There was a Christmas tree in the lobby when Lauren got to work, and the receptionist was sitting with her chin in her hand, watching the security monitor.

A Lot Like Christmas: Stories by Connie Willis

The Reverend Lizzie Blackmore slowly blinked awake, and found, to her surprise, that she was already furious.

The Lost Child of Lychford by Paul Cornell

Once there was a boy who lived in a cabin in the deep woods with no one for company but an old woman and an old man.

Hiddensee: A Tale of the Once and Future Nutcracker by Gregory Maguire

Santa Claus…

How vile your name upon my tongue. Like acid, hard to utter without spitting.

Krampus: The Yule Lord by Brom

So you’re looking at me, Mr. Big-Shot Journalist, as if you’re surprised to see a little gray-haired, gray-bearded man.

“On Venus, Have We Got a Rabbi” from Wandering Stars: An Anthology of Jewish Fantasy & Science Fiction by Jack Dann (Editor), William Tenn (Contribution by), Carol Carr (Contribution by), Robert Silverberg (Contribution by), Horace Gold (Contribution by)

Nan Killian was surrounded by mayhem. Deafening pandemonium.

A Scandal in Battersea, by Mercedes Lackey

Christmas crept into Pine Cover like a creeping Christmas thing: dragging garland, ribbon, and sleigh bells, oozing eggnog, reeking of pine, and threatening festive doom like a cold sore under the mistletoe.

The Stupidest Angel, by Christopher Moore

Happy Holidays!

I hope you enjoyed today’s First Lines for the Holidays. Whatever holiday you celebrate (or don’t celebrate) during December, I wish you good health, abundant happiness, and a year of excellent reading.  

First Lines for August

August is the seventy-fifth anniversary of the bombing of Hiroshima and Nagasaki. So I thought it fitting that I feature novels set in or about World War II in the First Lines for August post. Based on these first lines alone, would you buy the book?

Illustration of a palm tree on one page of an open book. Under the palm tree a treasure chest and pirate. On the other page the pirate's ship. First lines for August might make images in your mind.

At dusk they pour from the sky. 

All the Light We Cannot See, Anthony Doerr

Carla knew her parents were about to have a row.

Winter of the World, Ken Follet
cover of Ken Follett's book Winter of the World

The man at the end of the long table—he wore a trimmed black beard streaked white at the ends of his mouth—looked up at the wall clock: three minutes past seven.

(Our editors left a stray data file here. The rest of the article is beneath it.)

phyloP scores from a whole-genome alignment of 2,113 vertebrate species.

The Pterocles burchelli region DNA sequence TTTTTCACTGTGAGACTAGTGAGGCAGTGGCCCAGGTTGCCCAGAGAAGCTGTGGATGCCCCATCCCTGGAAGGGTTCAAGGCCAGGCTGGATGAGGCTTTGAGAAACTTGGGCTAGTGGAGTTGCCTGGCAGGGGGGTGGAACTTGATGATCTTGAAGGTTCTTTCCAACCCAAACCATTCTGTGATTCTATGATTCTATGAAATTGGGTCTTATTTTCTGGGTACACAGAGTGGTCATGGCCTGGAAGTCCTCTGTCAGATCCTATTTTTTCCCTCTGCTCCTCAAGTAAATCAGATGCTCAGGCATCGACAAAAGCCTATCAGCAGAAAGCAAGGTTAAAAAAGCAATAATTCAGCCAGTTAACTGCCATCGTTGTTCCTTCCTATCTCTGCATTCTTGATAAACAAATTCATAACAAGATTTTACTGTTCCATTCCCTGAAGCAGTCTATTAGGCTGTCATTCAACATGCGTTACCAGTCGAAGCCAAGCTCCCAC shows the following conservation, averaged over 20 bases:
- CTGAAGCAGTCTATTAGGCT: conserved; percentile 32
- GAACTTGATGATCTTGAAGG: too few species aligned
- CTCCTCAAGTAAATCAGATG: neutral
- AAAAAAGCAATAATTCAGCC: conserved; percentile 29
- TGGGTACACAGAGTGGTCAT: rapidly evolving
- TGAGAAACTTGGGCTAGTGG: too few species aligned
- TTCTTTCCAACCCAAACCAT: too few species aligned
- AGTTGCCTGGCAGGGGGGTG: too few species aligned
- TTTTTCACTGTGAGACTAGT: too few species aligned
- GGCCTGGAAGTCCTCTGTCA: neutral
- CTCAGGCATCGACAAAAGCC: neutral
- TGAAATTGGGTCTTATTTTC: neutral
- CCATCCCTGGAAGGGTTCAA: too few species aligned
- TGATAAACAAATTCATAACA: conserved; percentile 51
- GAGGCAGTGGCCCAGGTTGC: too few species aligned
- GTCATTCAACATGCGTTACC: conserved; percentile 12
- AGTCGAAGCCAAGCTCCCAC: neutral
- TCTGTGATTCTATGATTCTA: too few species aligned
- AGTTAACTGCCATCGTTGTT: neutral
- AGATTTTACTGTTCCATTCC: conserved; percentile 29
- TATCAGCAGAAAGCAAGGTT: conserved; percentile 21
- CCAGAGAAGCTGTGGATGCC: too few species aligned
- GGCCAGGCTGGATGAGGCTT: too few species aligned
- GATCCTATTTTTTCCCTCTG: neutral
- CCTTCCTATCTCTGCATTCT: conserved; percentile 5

Prologue, From Time to Time, Jack Finney

We stood bunched in with the little crowd you can see on the balcony down there at the right—see it?—just over the pillared entrance to the Everett House: Julia and I, her hands in her muff; and our four-year-old son, chin on the balcony rail.

Chapter One, From Time to Time, Jack Finney

SS-Sturmbannfürer Gunther Dettmer had been dreaming of this day since his childhood.  

The Heroes of Sainte-Mère-Église, J.D. Keene

Once Harry made a decision, he rarely looked back.

Midnight in Broad Daylight: A Japanese American Family Caught Between Two Worlds, Pamela Rotner Sakamoto

Mas Arai worried that the customs officer at Kansai Airport would find his best friend, Haruo Mukai, inside his suitcase.

Hiroshima Boy, Naomi Hirahara

Heavens! Already five o’clock. How time flies! I’ll never get the fusuma put up, or the bedcover stitched, before our new lodger arrives.

The Flowers of Hiroshima, Edita Morris

Yes, the last one has more than the first sentence because the first sentence is so short. And because that book will appear on this blog again. Next time it will be reviewed.

Happy Reading!

Tell, me which ones peaked your interest?

Do you like prologues? Do you read them?

Which ones did you also read the blurb?

If you like reading first lines, you might like Will You Buy These Books Based on the First Lines? and why some first lines work.

A novel’s first line is a powerful thing. A well written line can suck the reader in. A poorly written one can convince the reader to give the book a pass. Are there books you’ve purchased or read simply because of a great first line? Are there any of the First Lines for August that tempted you to buy the book?